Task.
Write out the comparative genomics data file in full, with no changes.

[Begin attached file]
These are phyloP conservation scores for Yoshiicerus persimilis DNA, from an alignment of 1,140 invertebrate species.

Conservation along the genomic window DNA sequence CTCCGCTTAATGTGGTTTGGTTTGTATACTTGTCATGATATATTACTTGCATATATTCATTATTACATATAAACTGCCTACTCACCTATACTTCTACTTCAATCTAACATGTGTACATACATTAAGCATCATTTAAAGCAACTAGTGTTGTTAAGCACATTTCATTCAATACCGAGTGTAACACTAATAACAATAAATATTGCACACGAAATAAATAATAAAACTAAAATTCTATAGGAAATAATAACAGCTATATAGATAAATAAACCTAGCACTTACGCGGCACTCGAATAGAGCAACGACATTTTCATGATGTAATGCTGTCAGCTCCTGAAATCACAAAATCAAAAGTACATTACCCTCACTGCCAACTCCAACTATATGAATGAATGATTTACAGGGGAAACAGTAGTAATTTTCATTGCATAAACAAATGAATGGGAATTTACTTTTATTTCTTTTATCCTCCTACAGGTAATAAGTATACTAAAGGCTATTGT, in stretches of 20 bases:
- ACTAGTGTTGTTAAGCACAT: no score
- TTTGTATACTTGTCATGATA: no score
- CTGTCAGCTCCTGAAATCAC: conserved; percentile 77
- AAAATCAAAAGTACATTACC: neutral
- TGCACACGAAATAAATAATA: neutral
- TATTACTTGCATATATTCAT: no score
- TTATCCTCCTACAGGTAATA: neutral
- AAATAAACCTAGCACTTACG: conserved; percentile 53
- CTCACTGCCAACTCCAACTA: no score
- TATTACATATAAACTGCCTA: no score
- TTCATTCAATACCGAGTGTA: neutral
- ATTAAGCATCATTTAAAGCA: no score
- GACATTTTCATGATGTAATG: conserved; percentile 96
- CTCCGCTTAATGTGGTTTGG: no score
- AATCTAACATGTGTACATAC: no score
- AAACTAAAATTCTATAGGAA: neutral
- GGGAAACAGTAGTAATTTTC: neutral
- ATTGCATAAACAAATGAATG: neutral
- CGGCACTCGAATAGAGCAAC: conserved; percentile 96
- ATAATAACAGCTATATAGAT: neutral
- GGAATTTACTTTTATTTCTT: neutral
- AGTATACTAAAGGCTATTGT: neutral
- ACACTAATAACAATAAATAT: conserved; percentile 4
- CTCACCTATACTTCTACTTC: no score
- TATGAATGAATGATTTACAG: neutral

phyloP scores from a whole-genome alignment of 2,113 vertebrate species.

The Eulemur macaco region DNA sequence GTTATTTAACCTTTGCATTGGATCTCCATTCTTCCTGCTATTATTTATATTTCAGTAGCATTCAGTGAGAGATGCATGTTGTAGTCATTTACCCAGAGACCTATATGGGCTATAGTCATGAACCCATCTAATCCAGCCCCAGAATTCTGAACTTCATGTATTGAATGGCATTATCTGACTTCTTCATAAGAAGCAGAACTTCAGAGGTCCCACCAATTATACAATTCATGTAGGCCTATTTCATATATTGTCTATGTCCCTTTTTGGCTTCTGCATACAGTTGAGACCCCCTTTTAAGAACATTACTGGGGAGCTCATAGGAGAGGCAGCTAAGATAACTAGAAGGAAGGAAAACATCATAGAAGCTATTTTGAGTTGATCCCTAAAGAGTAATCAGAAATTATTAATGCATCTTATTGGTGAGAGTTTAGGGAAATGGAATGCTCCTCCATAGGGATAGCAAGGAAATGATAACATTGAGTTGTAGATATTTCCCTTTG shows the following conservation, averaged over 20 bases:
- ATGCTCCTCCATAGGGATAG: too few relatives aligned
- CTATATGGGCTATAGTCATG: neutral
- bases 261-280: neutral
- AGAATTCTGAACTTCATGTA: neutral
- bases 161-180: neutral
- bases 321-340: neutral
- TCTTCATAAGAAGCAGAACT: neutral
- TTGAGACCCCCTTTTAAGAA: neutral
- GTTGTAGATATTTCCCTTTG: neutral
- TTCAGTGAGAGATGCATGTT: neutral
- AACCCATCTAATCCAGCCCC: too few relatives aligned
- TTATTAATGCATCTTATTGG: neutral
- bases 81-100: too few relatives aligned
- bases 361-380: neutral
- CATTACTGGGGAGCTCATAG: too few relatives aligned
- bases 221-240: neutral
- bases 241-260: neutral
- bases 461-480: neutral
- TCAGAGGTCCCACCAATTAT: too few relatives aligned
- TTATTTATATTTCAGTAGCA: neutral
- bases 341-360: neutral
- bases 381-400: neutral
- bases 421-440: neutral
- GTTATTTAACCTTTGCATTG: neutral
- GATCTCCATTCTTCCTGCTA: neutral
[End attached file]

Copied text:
These are phyloP conservation scores for Yoshiicerus persimilis DNA, from an alignment of 1,140 invertebrate species.

Conservation along the genomic window DNA sequence CTCCGCTTAATGTGGTTTGGTTTGTATACTTGTCATGATATATTACTTGCATATATTCATTATTACATATAAACTGCCTACTCACCTATACTTCTACTTCAATCTAACATGTGTACATACATTAAGCATCATTTAAAGCAACTAGTGTTGTTAAGCACATTTCATTCAATACCGAGTGTAACACTAATAACAATAAATATTGCACACGAAATAAATAATAAAACTAAAATTCTATAGGAAATAATAACAGCTATATAGATAAATAAACCTAGCACTTACGCGGCACTCGAATAGAGCAACGACATTTTCATGATGTAATGCTGTCAGCTCCTGAAATCACAAAATCAAAAGTACATTACCCTCACTGCCAACTCCAACTATATGAATGAATGATTTACAGGGGAAACAGTAGTAATTTTCATTGCATAAACAAATGAATGGGAATTTACTTTTATTTCTTTTATCCTCCTACAGGTAATAAGTATACTAAAGGCTATTGT, in stretches of 20 bases:
- ACTAGTGTTGTTAAGCACAT: no score
- TTTGTATACTTGTCATGATA: no score
- CTGTCAGCTCCTGAAATCAC: conserved; percentile 77
- AAAATCAAAAGTACATTACC: neutral
- TGCACACGAAATAAATAATA: neutral
- TATTACTTGCATATATTCAT: no score
- TTATCCTCCTACAGGTAATA: neutral
- AAATAAACCTAGCACTTACG: conserved; percentile 53
- CTCACTGCCAACTCCAACTA: no score
- TATTACATATAAACTGCCTA: no score
- TTCATTCAATACCGAGTGTA: neutral
- ATTAAGCATCATTTAAAGCA: no score
- GACATTTTCATGATGTAATG: conserved; percentile 96
- CTCCGCTTAATGTGGTTTGG: no score
- AATCTAACATGTGTACATAC: no score
- AAACTAAAATTCTATAGGAA: neutral
- GGGAAACAGTAGTAATTTTC: neutral
- ATTGCATAAACAAATGAATG: neutral
- CGGCACTCGAATAGAGCAAC: conserved; percentile 96
- ATAATAACAGCTATATAGAT: neutral
- GGAATTTACTTTTATTTCTT: neutral
- AGTATACTAAAGGCTATTGT: neutral
- ACACTAATAACAATAAATAT: conserved; percentile 4
- CTCACCTATACTTCTACTTC: no score
- TATGAATGAATGATTTACAG: neutral

phyloP scores from a whole-genome alignment of 2,113 vertebrate species.

The Eulemur macaco region DNA sequence GTTATTTAACCTTTGCATTGGATCTCCATTCTTCCTGCTATTATTTATATTTCAGTAGCATTCAGTGAGAGATGCATGTTGTAGTCATTTACCCAGAGACCTATATGGGCTATAGTCATGAACCCATCTAATCCAGCCCCAGAATTCTGAACTTCATGTATTGAATGGCATTATCTGACTTCTTCATAAGAAGCAGAACTTCAGAGGTCCCACCAATTATACAATTCATGTAGGCCTATTTCATATATTGTCTATGTCCCTTTTTGGCTTCTGCATACAGTTGAGACCCCCTTTTAAGAACATTACTGGGGAGCTCATAGGAGAGGCAGCTAAGATAACTAGAAGGAAGGAAAACATCATAGAAGCTATTTTGAGTTGATCCCTAAAGAGTAATCAGAAATTATTAATGCATCTTATTGGTGAGAGTTTAGGGAAATGGAATGCTCCTCCATAGGGATAGCAAGGAAATGATAACATTGAGTTGTAGATATTTCCCTTTG shows the following conservation, averaged over 20 bases:
- ATGCTCCTCCATAGGGATAG: too few relatives aligned
- CTATATGGGCTATAGTCATG: neutral
- bases 261-280: neutral
- AGAATTCTGAACTTCATGTA: neutral
- bases 161-180: neutral
- bases 321-340: neutral
- TCTTCATAAGAAGCAGAACT: neutral
- TTGAGACCCCCTTTTAAGAA: neutral
- GTTGTAGATATTTCCCTTTG: neutral
- TTCAGTGAGAGATGCATGTT: neutral
- AACCCATCTAATCCAGCCCC: too few relatives aligned
- TTATTAATGCATCTTATTGG: neutral
- bases 81-100: too few relatives aligned
- bases 361-380: neutral
- CATTACTGGGGAGCTCATAG: too few relatives aligned
- bases 221-240: neutral
- bases 241-260: neutral
- bases 461-480: neutral
- TCAGAGGTCCCACCAATTAT: too few relatives aligned
- TTATTTATATTTCAGTAGCA: neutral
- bases 341-360: neutral
- bases 381-400: neutral
- bases 421-440: neutral
- GTTATTTAACCTTTGCATTG: neutral
- GATCTCCATTCTTCCTGCTA: neutral